With the current International Longshore and Warehouse Union (ILWU) contract due to expire on June 30th, the ILWU and Pacific Maritime Association (PMA) were set to begin negotiations this week on a contract covering West Coast dockworkers.

The main topics expected to be covered during contract negotiations are stronger safety provisions, wages, benefits, technology, and a greater respect for ILWU jurisdiction. In addition to that, PMA President, Jim McKenna, has also emphasized the need to come to agreement on the so-called “Cadillac” tax, which is related to changes brought about by the Affordable Healthcare bill passed last year.  Some are expecting issues related to the latter to result in just a 3-year contract being signed as opposed to the 6 year contract agreed to during the last round of negotiations.  Underscoring these talks is the concern by US importers and exporters, as well as other industry parties, on the effect of a coast-wide strike or lockout.  Many involved in the talks still remember the disastrous results after the terminals locked out the union in 2002 which led to extreme delays and congestion.

As reported in the Journal of Commerce, McKenna has repeated the analysis he presented at Trans Pacific Maritime conference in April that he expects an agreement will be reached a week or two after the July 1 deadline without an employer lockout or work stoppage.  Statements like these are giving some sense of optimism to the industry that these talks will be less contentious than the recent ILA/USMX negotiations and should result in minimal impact to terminal operations.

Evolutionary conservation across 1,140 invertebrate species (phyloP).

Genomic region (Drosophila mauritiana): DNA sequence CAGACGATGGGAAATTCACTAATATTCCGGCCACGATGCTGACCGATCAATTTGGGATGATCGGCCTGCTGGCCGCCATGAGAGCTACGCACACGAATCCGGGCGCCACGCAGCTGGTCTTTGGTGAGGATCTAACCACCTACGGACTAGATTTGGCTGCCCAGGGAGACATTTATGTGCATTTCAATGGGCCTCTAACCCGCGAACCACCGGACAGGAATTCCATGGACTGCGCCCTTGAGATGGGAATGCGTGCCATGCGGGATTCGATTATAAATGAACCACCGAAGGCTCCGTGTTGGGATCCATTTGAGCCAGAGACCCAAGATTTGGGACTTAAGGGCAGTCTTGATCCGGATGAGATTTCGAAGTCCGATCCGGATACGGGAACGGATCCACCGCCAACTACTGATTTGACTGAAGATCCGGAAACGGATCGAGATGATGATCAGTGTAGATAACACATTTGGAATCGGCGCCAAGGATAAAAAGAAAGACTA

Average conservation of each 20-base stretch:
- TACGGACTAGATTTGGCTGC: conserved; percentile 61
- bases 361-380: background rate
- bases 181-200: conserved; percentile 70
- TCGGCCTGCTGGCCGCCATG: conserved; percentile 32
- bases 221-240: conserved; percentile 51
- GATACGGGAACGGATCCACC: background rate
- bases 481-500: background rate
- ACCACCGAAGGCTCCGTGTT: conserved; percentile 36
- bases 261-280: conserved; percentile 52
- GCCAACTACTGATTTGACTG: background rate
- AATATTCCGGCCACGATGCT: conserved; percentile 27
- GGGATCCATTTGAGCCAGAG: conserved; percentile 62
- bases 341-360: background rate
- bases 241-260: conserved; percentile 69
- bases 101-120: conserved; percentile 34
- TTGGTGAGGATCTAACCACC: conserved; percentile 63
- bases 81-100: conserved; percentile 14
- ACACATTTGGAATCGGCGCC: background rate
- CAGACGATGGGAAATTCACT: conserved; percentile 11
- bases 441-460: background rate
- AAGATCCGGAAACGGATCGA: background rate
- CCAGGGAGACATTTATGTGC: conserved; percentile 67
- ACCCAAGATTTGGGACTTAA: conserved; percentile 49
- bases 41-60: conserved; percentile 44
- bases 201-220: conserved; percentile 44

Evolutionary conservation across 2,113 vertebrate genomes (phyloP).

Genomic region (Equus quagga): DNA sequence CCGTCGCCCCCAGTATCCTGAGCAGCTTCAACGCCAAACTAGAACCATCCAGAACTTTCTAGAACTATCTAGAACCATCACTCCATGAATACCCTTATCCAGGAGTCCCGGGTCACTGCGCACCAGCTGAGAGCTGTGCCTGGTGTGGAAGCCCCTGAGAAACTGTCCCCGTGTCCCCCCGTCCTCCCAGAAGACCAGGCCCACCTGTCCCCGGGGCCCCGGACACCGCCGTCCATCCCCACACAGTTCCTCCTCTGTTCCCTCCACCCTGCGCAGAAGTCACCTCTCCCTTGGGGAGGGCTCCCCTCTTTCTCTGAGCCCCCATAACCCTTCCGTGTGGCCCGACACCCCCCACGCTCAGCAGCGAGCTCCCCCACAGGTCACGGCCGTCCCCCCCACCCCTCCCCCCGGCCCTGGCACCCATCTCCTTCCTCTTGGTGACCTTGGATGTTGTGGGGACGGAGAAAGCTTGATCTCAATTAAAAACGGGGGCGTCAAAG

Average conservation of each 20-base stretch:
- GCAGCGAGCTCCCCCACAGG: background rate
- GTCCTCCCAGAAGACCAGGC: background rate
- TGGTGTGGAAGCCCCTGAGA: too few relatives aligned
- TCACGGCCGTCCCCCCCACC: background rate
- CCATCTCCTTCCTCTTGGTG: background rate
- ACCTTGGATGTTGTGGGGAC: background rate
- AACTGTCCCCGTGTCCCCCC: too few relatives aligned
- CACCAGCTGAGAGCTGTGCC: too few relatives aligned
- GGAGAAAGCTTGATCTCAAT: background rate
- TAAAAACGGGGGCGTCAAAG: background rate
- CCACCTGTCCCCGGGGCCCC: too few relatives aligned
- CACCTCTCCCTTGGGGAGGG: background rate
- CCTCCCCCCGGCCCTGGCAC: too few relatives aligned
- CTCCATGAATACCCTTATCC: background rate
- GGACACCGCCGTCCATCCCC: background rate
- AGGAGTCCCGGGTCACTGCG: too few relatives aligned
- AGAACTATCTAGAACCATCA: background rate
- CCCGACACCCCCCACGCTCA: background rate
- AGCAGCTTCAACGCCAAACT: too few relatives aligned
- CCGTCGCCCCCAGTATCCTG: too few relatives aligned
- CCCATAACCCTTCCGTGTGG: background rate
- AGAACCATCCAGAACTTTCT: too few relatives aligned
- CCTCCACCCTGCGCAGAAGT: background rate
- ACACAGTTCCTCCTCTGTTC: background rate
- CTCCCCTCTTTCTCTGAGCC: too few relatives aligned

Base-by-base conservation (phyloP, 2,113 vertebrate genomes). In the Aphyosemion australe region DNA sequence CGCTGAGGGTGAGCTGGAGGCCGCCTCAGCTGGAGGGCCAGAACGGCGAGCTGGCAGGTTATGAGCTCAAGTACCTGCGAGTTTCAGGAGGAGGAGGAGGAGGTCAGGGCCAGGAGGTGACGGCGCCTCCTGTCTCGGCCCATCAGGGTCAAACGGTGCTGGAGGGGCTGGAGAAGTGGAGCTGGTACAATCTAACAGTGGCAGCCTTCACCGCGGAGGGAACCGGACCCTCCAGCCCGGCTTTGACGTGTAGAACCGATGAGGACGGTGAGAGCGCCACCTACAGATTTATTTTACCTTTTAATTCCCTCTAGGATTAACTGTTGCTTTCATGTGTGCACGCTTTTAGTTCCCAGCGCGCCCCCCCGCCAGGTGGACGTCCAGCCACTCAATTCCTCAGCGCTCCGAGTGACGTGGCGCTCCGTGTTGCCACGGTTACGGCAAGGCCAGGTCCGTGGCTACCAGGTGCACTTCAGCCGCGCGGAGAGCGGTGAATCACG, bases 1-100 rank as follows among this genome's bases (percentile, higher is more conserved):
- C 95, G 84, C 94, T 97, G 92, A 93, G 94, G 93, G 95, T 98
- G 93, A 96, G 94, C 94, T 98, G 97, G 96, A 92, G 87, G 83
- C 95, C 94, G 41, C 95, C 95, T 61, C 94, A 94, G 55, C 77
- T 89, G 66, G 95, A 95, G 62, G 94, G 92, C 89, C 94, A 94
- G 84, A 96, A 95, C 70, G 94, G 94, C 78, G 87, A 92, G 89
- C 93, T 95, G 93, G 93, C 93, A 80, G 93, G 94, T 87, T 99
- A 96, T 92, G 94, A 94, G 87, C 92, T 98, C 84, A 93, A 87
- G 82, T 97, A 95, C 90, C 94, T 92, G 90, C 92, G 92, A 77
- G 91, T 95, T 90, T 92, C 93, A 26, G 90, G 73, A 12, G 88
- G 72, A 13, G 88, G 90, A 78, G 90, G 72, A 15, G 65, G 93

Rates with all carriers may be subject to port congestion surcharges should work stoppages occur at USWC ports.  If necessary conditions arise, this fee may apply to all cargo destined to or shipping from any US port/rail via any US, Canadian, or Mexican port.  Effective dates may vary by carrier. This surcharge is filed in most carriers’ FMC tariffs to be used just in case port congestion occurs.

Shapiro is closely monitoring these negotiations and will keep you posted on further updates.  With our worldwide network of carriers, partners, and warehouses, we are committed to providing continuous service to all of its customers.  Please contact your Shapiro representative if you have further questions or concerns about what a strike would mean for your company and how you can best prepare with a proactive plan.